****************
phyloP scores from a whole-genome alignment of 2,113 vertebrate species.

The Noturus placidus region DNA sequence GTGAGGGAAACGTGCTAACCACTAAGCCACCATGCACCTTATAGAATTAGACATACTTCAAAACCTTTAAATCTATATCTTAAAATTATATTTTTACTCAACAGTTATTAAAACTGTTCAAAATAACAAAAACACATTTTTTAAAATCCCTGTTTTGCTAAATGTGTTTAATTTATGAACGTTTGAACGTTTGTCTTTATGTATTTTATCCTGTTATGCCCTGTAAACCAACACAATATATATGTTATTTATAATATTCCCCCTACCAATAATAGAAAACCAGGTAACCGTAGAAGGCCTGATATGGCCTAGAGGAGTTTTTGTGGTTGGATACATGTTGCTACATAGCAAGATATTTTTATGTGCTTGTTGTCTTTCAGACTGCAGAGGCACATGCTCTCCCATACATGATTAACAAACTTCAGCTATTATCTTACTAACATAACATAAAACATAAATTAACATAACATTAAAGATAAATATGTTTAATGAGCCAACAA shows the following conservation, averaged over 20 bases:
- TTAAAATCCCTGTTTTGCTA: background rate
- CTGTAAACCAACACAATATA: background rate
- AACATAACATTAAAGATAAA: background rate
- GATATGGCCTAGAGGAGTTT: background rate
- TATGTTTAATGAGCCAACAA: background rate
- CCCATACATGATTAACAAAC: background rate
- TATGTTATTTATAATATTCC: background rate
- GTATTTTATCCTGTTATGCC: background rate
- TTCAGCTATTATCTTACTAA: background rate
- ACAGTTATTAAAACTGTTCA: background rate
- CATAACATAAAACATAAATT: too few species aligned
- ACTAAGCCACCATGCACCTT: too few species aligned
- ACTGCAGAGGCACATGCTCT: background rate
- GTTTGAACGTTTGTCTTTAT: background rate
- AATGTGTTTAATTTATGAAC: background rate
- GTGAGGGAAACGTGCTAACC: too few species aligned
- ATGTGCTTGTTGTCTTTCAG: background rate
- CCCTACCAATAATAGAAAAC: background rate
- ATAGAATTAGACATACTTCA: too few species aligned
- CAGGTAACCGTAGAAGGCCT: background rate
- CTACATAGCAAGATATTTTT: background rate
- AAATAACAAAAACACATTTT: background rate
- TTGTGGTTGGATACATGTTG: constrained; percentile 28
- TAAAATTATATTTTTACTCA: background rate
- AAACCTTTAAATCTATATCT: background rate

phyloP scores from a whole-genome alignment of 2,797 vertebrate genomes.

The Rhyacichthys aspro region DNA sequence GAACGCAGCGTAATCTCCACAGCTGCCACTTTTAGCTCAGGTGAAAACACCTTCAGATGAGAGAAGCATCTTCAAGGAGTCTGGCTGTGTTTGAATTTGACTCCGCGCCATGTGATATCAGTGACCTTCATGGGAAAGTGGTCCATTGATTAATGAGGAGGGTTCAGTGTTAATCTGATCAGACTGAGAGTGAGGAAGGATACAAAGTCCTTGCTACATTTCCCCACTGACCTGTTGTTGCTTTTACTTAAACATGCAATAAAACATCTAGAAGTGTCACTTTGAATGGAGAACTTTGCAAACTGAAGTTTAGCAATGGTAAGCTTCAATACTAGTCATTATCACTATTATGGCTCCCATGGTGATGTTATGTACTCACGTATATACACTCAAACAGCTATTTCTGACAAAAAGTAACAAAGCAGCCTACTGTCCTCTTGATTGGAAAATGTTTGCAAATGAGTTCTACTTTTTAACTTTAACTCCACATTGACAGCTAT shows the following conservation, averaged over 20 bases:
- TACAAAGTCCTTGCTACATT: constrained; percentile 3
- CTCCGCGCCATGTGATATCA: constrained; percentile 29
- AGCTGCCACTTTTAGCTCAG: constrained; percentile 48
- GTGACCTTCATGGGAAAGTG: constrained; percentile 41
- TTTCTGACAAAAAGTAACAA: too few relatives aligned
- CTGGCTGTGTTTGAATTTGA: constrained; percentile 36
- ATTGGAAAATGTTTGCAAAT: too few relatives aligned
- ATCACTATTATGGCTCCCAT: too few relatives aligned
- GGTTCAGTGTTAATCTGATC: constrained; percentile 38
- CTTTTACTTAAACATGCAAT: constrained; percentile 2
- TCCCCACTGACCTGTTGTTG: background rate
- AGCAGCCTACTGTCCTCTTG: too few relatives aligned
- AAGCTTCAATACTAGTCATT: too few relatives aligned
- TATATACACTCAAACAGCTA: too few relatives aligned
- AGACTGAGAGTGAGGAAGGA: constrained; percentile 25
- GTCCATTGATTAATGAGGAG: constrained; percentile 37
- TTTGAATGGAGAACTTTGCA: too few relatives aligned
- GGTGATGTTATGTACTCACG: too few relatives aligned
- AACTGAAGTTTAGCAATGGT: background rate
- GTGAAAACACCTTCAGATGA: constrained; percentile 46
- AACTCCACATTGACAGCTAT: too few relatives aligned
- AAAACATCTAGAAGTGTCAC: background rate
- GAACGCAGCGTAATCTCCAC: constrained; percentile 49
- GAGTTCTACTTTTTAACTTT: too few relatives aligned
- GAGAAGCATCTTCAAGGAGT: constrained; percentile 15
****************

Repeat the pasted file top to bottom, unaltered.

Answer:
phyloP scores from a whole-genome alignment of 2,113 vertebrate species.

The Noturus placidus region DNA sequence GTGAGGGAAACGTGCTAACCACTAAGCCACCATGCACCTTATAGAATTAGACATACTTCAAAACCTTTAAATCTATATCTTAAAATTATATTTTTACTCAACAGTTATTAAAACTGTTCAAAATAACAAAAACACATTTTTTAAAATCCCTGTTTTGCTAAATGTGTTTAATTTATGAACGTTTGAACGTTTGTCTTTATGTATTTTATCCTGTTATGCCCTGTAAACCAACACAATATATATGTTATTTATAATATTCCCCCTACCAATAATAGAAAACCAGGTAACCGTAGAAGGCCTGATATGGCCTAGAGGAGTTTTTGTGGTTGGATACATGTTGCTACATAGCAAGATATTTTTATGTGCTTGTTGTCTTTCAGACTGCAGAGGCACATGCTCTCCCATACATGATTAACAAACTTCAGCTATTATCTTACTAACATAACATAAAACATAAATTAACATAACATTAAAGATAAATATGTTTAATGAGCCAACAA shows the following conservation, averaged over 20 bases:
- TTAAAATCCCTGTTTTGCTA: background rate
- CTGTAAACCAACACAATATA: background rate
- AACATAACATTAAAGATAAA: background rate
- GATATGGCCTAGAGGAGTTT: background rate
- TATGTTTAATGAGCCAACAA: background rate
- CCCATACATGATTAACAAAC: background rate
- TATGTTATTTATAATATTCC: background rate
- GTATTTTATCCTGTTATGCC: background rate
- TTCAGCTATTATCTTACTAA: background rate
- ACAGTTATTAAAACTGTTCA: background rate
- CATAACATAAAACATAAATT: too few species aligned
- ACTAAGCCACCATGCACCTT: too few species aligned
- ACTGCAGAGGCACATGCTCT: background rate
- GTTTGAACGTTTGTCTTTAT: background rate
- AATGTGTTTAATTTATGAAC: background rate
- GTGAGGGAAACGTGCTAACC: too few species aligned
- ATGTGCTTGTTGTCTTTCAG: background rate
- CCCTACCAATAATAGAAAAC: background rate
- ATAGAATTAGACATACTTCA: too few species aligned
- CAGGTAACCGTAGAAGGCCT: background rate
- CTACATAGCAAGATATTTTT: background rate
- AAATAACAAAAACACATTTT: background rate
- TTGTGGTTGGATACATGTTG: constrained; percentile 28
- TAAAATTATATTTTTACTCA: background rate
- AAACCTTTAAATCTATATCT: background rate

phyloP scores from a whole-genome alignment of 2,797 vertebrate genomes.

The Rhyacichthys aspro region DNA sequence GAACGCAGCGTAATCTCCACAGCTGCCACTTTTAGCTCAGGTGAAAACACCTTCAGATGAGAGAAGCATCTTCAAGGAGTCTGGCTGTGTTTGAATTTGACTCCGCGCCATGTGATATCAGTGACCTTCATGGGAAAGTGGTCCATTGATTAATGAGGAGGGTTCAGTGTTAATCTGATCAGACTGAGAGTGAGGAAGGATACAAAGTCCTTGCTACATTTCCCCACTGACCTGTTGTTGCTTTTACTTAAACATGCAATAAAACATCTAGAAGTGTCACTTTGAATGGAGAACTTTGCAAACTGAAGTTTAGCAATGGTAAGCTTCAATACTAGTCATTATCACTATTATGGCTCCCATGGTGATGTTATGTACTCACGTATATACACTCAAACAGCTATTTCTGACAAAAAGTAACAAAGCAGCCTACTGTCCTCTTGATTGGAAAATGTTTGCAAATGAGTTCTACTTTTTAACTTTAACTCCACATTGACAGCTAT shows the following conservation, averaged over 20 bases:
- TACAAAGTCCTTGCTACATT: constrained; percentile 3
- CTCCGCGCCATGTGATATCA: constrained; percentile 29
- AGCTGCCACTTTTAGCTCAG: constrained; percentile 48
- GTGACCTTCATGGGAAAGTG: constrained; percentile 41
- TTTCTGACAAAAAGTAACAA: too few relatives aligned
- CTGGCTGTGTTTGAATTTGA: constrained; percentile 36
- ATTGGAAAATGTTTGCAAAT: too few relatives aligned
- ATCACTATTATGGCTCCCAT: too few relatives aligned
- GGTTCAGTGTTAATCTGATC: constrained; percentile 38
- CTTTTACTTAAACATGCAAT: constrained; percentile 2
- TCCCCACTGACCTGTTGTTG: background rate
- AGCAGCCTACTGTCCTCTTG: too few relatives aligned
- AAGCTTCAATACTAGTCATT: too few relatives aligned
- TATATACACTCAAACAGCTA: too few relatives aligned
- AGACTGAGAGTGAGGAAGGA: constrained; percentile 25
- GTCCATTGATTAATGAGGAG: constrained; percentile 37
- TTTGAATGGAGAACTTTGCA: too few relatives aligned
- GGTGATGTTATGTACTCACG: too few relatives aligned
- AACTGAAGTTTAGCAATGGT: background rate
- GTGAAAACACCTTCAGATGA: constrained; percentile 46
- AACTCCACATTGACAGCTAT: too few relatives aligned
- AAAACATCTAGAAGTGTCAC: background rate
- GAACGCAGCGTAATCTCCAC: constrained; percentile 49
- GAGTTCTACTTTTTAACTTT: too few relatives aligned
- GAGAAGCATCTTCAAGGAGT: constrained; percentile 15